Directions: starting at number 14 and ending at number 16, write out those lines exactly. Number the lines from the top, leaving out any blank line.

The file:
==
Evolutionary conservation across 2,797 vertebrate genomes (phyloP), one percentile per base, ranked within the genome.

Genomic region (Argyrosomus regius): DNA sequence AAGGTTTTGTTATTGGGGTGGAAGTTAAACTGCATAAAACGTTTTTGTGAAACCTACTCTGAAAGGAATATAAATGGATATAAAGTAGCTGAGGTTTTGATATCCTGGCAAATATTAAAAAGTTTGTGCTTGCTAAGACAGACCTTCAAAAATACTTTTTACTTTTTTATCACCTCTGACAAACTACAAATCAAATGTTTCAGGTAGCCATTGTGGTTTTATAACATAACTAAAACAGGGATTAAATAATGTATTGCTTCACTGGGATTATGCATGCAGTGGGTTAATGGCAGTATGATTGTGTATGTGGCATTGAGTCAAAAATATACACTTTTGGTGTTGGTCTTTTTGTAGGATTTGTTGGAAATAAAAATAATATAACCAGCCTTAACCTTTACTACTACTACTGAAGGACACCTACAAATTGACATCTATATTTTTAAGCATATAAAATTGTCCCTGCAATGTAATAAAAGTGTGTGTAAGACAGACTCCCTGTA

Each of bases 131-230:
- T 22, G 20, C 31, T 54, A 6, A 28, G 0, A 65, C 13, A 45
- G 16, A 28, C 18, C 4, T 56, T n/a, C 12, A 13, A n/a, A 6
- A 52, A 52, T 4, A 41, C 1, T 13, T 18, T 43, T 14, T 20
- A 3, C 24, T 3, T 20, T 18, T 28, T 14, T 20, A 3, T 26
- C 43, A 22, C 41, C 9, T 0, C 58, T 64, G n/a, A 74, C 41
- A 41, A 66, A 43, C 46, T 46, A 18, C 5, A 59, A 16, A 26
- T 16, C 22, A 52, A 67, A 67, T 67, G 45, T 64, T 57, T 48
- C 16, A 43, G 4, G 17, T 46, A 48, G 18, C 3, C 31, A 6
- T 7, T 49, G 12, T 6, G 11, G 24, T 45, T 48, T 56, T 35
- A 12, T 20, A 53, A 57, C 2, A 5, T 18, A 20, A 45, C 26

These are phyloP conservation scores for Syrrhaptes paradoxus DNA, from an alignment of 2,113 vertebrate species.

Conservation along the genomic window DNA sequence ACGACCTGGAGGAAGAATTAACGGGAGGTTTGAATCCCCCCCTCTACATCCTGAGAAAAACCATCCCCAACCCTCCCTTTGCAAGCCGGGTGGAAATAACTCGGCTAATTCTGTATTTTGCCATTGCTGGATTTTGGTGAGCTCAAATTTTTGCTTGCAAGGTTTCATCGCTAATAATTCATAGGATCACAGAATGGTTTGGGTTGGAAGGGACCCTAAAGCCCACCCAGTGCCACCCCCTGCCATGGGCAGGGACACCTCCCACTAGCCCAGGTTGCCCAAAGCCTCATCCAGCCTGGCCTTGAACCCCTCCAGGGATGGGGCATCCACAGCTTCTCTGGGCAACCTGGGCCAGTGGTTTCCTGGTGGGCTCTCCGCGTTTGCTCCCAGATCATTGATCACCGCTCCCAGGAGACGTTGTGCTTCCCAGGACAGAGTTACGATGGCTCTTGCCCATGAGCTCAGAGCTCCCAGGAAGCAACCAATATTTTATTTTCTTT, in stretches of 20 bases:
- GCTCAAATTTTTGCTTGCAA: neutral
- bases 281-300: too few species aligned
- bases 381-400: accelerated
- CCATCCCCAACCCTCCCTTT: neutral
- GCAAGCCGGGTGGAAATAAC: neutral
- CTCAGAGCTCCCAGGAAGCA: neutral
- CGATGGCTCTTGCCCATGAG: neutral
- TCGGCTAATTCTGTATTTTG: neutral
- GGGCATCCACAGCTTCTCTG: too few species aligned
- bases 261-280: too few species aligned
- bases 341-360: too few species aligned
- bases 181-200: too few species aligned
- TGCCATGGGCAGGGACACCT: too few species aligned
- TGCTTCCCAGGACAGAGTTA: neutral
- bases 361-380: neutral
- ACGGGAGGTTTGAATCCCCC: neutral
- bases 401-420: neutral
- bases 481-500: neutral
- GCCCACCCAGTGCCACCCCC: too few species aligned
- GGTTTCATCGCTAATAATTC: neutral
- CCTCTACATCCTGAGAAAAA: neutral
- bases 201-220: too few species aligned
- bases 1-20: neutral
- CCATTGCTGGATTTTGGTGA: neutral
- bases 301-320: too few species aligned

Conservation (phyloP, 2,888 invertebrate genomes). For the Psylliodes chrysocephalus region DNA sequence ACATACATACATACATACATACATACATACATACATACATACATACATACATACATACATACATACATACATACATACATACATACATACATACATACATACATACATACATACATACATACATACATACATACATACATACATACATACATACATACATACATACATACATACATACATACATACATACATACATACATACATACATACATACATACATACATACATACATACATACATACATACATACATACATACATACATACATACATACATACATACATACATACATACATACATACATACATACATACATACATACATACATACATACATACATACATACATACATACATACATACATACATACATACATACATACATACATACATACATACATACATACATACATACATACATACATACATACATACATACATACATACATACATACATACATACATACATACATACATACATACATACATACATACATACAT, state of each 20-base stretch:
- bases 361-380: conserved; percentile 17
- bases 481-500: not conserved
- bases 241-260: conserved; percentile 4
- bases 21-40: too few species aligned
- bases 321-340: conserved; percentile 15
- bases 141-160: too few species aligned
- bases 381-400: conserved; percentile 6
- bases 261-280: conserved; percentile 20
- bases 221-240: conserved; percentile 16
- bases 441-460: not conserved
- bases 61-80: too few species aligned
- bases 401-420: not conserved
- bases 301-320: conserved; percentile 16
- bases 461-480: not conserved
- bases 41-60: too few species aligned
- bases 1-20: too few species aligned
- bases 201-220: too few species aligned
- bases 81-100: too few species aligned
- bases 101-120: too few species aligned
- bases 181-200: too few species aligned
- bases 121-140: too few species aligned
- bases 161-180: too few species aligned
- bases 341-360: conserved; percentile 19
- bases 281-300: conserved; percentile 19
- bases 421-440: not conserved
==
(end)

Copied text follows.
These are phyloP conservation scores for Syrrhaptes paradoxus DNA, from an alignment of 2,113 vertebrate species.

Conservation along the genomic window DNA sequence ACGACCTGGAGGAAGAATTAACGGGAGGTTTGAATCCCCCCCTCTACATCCTGAGAAAAACCATCCCCAACCCTCCCTTTGCAAGCCGGGTGGAAATAACTCGGCTAATTCTGTATTTTGCCATTGCTGGATTTTGGTGAGCTCAAATTTTTGCTTGCAAGGTTTCATCGCTAATAATTCATAGGATCACAGAATGGTTTGGGTTGGAAGGGACCCTAAAGCCCACCCAGTGCCACCCCCTGCCATGGGCAGGGACACCTCCCACTAGCCCAGGTTGCCCAAAGCCTCATCCAGCCTGGCCTTGAACCCCTCCAGGGATGGGGCATCCACAGCTTCTCTGGGCAACCTGGGCCAGTGGTTTCCTGGTGGGCTCTCCGCGTTTGCTCCCAGATCATTGATCACCGCTCCCAGGAGACGTTGTGCTTCCCAGGACAGAGTTACGATGGCTCTTGCCCATGAGCTCAGAGCTCCCAGGAAGCAACCAATATTTTATTTTCTTT, in stretches of 20 bases:
- GCTCAAATTTTTGCTTGCAA: neutral